for electromigration lifetime data). In such cases, it is highly desirable to have a means to discriminating between the two
distributions since there is a significant difference in the low percentiles which are of interest in lifetime data analysis.
In addition, lifetime data are usually censored due to the constraint on the amount of testing time, which necessitates an
extensive comparative study of selection procedures for the case of censoring. Siswadi and Quesenberry (1982) compared
the SI and MLF procedures for Type-I censored samples, but only considered the case where the sample size is 30 and the
expected censoring rate is 10%. As can be seen in the simulation results in Section 3, considering some specific cases only
could be misleading in understanding the whole behaviors of the two procedures. In this paper, the performances of the
RML and SI procedures are evaluated in terms of the probability of correct selection (PCS) for various simulated data sets
with different sample sizes and censoring rates.
The rest of this article is organized as follows. In Section 2, the two procedures are described in detail, and Section 3
shows the comparison results obtained from the simulation experiments. Finally, conclusions and guidelines are presented
in Section 4.
2. RML and SI procedures for discriminating between Weibull and lognormal distributions
The probability density functions (pdfs) of the Weibull and lognormal distributions are respectively given as follows.
?t
where η > 0 and β > 0 are the scale and shape parameters, respectively, and
1
√
2πσt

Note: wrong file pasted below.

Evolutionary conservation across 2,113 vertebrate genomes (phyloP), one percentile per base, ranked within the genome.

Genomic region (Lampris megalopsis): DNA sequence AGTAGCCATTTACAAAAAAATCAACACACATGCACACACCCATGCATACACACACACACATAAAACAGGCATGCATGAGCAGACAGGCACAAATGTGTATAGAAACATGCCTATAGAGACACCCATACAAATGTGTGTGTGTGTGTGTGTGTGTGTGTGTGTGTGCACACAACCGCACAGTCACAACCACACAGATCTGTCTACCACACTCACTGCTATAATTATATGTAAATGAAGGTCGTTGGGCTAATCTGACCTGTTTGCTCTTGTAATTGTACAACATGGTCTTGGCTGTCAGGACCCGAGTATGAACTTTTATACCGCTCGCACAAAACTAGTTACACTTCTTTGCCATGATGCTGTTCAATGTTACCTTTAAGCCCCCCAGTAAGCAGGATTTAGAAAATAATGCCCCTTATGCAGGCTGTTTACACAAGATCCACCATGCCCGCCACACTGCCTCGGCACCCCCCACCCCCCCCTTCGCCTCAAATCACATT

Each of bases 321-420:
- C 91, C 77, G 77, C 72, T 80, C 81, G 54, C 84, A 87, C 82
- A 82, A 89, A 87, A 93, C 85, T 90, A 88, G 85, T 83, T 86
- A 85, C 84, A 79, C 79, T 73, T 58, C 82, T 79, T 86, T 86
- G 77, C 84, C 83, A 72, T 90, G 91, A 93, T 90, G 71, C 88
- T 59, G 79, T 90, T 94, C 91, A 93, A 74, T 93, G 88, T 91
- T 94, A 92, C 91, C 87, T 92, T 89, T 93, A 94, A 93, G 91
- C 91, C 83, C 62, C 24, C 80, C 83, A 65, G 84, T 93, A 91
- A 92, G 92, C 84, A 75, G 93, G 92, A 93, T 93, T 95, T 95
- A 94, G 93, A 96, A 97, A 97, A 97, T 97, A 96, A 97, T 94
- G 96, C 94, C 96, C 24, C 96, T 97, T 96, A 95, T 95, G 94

where θ > 0 and σ > 0 are the scale and shape parameters, respectively.
W(η,β) : f(t) =β
ηη
?β−1
exp
?
−
?t
η
?β?
LN(θ,σ) : g(t) =
exp
?
−[ln(t/θ)]2
2σ2
?
2.1. Procedure RML: Maximized likelihood function approach
For the case of complete data, the logarithm of the MLF for the Weibull distribution (i.e., lnLW) and that for the lognormal
distribution (i.e., lnLLN) are given as in Eqs. (1) and (2), respectively.
?
n
2ln2π −
i=1
where ˆ η,ˆβ,ˆθ and ˆ σ are the maximum likelihood estimators (MLEs) of η,β,θ and σ, respectively.
For the case of Type-I censoring, let t1,t2,...,trbe the ordered failure times observed until the censoring time tc. Then,
thelogarithmoftheMLFforeachdistributioncanbederivedasfollowsexceptforthecommonterm,ln[n!/(n − r)!](Siswadi
and Quesenberry, 1982).
?
r
2ln2π −
i=1
where Φ is the cumulative distribution function (cdf) of the standard normal distribution.
lnLW= nlnˆβ − nˆβ ln ˆ η +
ˆβ − 1
?
n
?
i=1
lnti−
n
?
n
?
i=1
?
lnti− lnˆθ
ti/ˆ η?ˆβ
(1)
lnLLN= −nln ˆ σ −
n
?
lnti−
1
2ˆ σ2
i=1
??2
(2)
lnLW= r lnˆβ − rˆβ ln ˆ η +
ˆβ − 1
?
r ?
i=1
lnti−
r ?
r ?
i=1
?
lnti− lnˆθ
ti/ˆ η?ˆβ− (n − r)?
tc/ˆ η?ˆβ
(3)
lnLLN= −r ln ˆ σ −
r ?
lnti−
1
2ˆ σ2
i=1
??2
+ (n − r)ln
?
1 − Φ
?
lntc− lnˆθ
ˆ σ
??
(4)